Cubs

Will Cubs staff shakeup put the heat on Joe Maddon?

Will Cubs staff shakeup put the heat on Joe Maddon?

Joe Maddon likes to quote Colin Powell, the former Secretary of State and retired four-star general, even on a conference call where he essentially admits that he lied to the Chicago media, and by extension Cubs coaches and their families.

Maddon also basically doubled down on Thursday and said he would do the same thing all over again, the focus shifting away from the decorated new hitting coach (Chili Davis) and the third base coach with a great resume (Brian Butterfield). But the Cubs manager might want to remember Powell’s Pottery Barn Rule: You break it, you own it.

That’s one way to read the coaching changes announced eight days after Maddon said “of course” he wanted his entire staff back next season. There are only so many places left to shift blame when the pitching (Chris Bosio) and hitting (John Mallee) coaches get fired after being part of the teams that won last year’s World Series and made three straight trips to the National League Championship Series.

Maddon gave the vote of confidence during a session with beat writers before an elimination game against the Los Angeles Dodgers at Wrigley Field, where he sat in his office and completely dismissed the idea of a reunion with Jim Hickey,his longtime pitching coach with the Tampa Bay Rays who will now be Bosio's replacement.

“Well, I was asked a really awkward question at a tough time when we’re in the playoffs,” Maddon said. “I thought that was the only way I could respond to it, because I did not want to negatively impact the room. That’s it. There’s no other way to describe it.

“If you put yourself in my position having to answer that question during the playoffs — if I had answered it any differently — I thought that would have really caused a lot of concern in the coaches’ room when we have a lot of stuff going on.

“So it’s just a tough situation to be in, question-wise. Would I have answered it differently? I don’t necessarily think so, based on the explanation I just gave you, because it’s really difficult to have your coaches read something less than that in the situation where you’re in the middle of the playoffs.”

That’s Cub. Maddon has been a big-league manager for 12 straight years, a job that requires him to do hundreds of media briefings each season, an area where he excels selling an organization’s vision.

Maddon easily could have given the non-answers: “We’re trying to win tonight. That’s offseason stuff. We’re still focused on winning a World Series. That’s also up to the boys in the front office, and our guys might have some good opportunities somewhere else.”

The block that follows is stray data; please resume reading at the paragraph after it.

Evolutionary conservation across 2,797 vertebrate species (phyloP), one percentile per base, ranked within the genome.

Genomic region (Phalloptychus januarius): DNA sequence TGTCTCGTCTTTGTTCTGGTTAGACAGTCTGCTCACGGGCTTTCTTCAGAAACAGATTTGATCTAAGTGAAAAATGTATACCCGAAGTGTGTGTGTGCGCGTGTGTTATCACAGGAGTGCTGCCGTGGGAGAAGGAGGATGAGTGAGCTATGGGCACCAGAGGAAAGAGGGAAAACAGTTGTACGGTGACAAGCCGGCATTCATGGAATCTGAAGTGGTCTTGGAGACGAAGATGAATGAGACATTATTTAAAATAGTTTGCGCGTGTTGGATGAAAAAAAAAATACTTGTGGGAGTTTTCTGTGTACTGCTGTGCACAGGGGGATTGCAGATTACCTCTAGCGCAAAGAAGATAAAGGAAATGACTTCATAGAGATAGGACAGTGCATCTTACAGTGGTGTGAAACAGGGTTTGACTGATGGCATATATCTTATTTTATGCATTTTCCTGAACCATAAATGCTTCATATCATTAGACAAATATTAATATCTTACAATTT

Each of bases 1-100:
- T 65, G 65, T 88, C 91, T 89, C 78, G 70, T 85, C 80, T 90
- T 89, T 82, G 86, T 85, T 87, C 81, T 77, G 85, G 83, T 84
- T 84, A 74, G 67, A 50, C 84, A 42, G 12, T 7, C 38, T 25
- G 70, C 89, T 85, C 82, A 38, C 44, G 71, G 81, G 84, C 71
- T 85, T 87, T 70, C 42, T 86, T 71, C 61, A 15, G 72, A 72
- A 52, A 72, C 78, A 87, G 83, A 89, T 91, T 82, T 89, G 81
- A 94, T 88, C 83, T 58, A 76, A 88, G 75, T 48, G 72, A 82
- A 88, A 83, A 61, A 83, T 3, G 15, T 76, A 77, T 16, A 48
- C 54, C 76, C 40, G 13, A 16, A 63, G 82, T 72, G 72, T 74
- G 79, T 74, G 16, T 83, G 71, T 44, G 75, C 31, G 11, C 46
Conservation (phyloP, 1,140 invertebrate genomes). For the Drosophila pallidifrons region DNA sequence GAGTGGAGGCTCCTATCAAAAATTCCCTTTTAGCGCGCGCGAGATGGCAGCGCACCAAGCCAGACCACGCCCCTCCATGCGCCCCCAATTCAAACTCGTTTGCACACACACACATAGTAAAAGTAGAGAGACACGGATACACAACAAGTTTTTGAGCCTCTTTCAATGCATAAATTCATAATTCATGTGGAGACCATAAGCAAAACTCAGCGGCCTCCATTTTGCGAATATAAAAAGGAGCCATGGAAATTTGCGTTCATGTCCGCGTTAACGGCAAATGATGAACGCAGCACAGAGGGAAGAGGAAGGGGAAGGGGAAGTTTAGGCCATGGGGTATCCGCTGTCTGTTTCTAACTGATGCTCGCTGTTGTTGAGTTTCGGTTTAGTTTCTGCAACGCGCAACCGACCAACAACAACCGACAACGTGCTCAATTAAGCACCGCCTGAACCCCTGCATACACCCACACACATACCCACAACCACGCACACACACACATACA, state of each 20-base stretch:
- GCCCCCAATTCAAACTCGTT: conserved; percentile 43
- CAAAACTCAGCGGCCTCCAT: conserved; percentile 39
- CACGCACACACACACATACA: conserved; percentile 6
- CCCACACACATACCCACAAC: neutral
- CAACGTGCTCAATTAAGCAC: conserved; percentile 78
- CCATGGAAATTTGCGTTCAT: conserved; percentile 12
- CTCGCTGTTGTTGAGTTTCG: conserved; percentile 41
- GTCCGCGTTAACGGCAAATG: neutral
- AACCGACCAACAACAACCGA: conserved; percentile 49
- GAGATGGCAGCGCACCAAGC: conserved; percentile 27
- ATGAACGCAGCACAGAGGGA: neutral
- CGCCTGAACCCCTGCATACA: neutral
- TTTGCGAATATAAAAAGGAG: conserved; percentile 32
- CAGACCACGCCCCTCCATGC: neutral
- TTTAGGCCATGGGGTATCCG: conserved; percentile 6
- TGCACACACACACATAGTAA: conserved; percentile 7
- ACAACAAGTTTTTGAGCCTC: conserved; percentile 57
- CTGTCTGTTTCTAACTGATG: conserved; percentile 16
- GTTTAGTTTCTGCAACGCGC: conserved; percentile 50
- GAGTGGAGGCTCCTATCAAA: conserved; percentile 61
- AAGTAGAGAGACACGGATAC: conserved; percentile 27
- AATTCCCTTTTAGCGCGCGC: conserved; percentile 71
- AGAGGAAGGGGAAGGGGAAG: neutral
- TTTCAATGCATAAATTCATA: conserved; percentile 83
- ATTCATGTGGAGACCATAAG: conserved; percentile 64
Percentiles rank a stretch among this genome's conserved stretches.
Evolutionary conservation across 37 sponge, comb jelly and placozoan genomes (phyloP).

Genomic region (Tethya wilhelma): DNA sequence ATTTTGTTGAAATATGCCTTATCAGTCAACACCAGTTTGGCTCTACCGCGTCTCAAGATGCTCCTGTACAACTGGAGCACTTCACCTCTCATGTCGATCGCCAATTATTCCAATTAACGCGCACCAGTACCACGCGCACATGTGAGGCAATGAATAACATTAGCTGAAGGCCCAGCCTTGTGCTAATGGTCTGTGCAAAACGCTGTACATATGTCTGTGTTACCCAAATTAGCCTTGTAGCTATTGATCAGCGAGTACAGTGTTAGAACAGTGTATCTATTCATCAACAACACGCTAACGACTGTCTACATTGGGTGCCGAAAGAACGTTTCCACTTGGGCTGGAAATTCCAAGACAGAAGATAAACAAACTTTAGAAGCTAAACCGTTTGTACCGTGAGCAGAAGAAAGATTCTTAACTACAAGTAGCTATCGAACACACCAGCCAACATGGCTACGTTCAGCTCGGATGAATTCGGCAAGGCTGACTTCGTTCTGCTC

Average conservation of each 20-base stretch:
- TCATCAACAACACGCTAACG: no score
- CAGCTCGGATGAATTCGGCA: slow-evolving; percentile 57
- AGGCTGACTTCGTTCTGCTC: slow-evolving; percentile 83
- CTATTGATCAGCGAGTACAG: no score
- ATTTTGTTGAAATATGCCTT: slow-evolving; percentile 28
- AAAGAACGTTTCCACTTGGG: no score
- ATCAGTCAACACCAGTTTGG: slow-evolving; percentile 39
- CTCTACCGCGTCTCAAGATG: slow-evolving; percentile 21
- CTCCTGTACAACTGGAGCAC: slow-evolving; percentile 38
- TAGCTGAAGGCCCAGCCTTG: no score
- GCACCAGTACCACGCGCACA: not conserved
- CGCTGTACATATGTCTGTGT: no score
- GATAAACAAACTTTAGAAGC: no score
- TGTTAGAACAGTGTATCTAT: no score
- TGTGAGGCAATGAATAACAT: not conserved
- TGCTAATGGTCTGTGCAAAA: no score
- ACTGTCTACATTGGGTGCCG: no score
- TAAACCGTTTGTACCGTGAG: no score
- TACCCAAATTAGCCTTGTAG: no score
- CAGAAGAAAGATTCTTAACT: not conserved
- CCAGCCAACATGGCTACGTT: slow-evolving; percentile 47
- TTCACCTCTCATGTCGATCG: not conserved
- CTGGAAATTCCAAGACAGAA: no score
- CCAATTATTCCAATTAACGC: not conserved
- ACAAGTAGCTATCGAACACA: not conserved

Two days later, president of baseball operations Theo Epstein did his year-end press conference in a Wrigley Field stadium club, where the wrong answer would have made it look like he kneecapped Maddon once the changes happened. So Epstein said: “Rest assured, Joe will have every coach back that he wants back.”

“This is about all of us,” Maddon said. “We get together, we make decisions as a group. It’s not unilateral. Theo just doesn’t dictate to me, and of course I’m never going to do that to him or (general manager) Jed (Hoyer) or Mr. (Tom) Ricketts.

“When you sit down, you have discussions, and there’s going to be differences of opinion. But at the end, I’ve talked about this before and I’ve quoted Colin Powell: ‘You give your best advice and then you give your strongest loyalty.’

“You discuss. You argue. You disagree. But at the end of the day, you come to a conclusion. And once you’ve done that, you move it forward, and you move it forward as a group. Never, never individually. It’s about all of us, man. It’s about making us better.

“Don’t ever be deceived that it’s ever one guy. It’s never the manager’s seat that does all of this stuff. That’s back to the days of the 60s and the 70s, primarily, and sometimes into the 80s. We work together. We work as a group.”

This could actually refocus and reenergize Maddon, who didn’t have any answers when the uber-talented-on-paper Cubs hit the All-Star break with a 43-45 record and a 5.5-game deficit in the division and Epstein kept talking about how the team didn’t play with enough edge.

A widely respected hitting coach for the Boston Red Sox the last three seasons, Davis carved out a 19-year playing career that featured three World Series rings and three All-Star selections and overlapped with Maddon while he coached for the California Angels.

Beginning with the 2013 World Series year, Butterfield spent the last five seasons with the Red Sox, overseeing infield instruction and base running and developing a strong reputation for high energy and attention to detail.

“They are definitely force multipliers,” Maddon said, quoting Powell again. “These are definitely impact coaches.”

Given this much change, do you feel like the onus is now on you to set a new direction and win another World Series?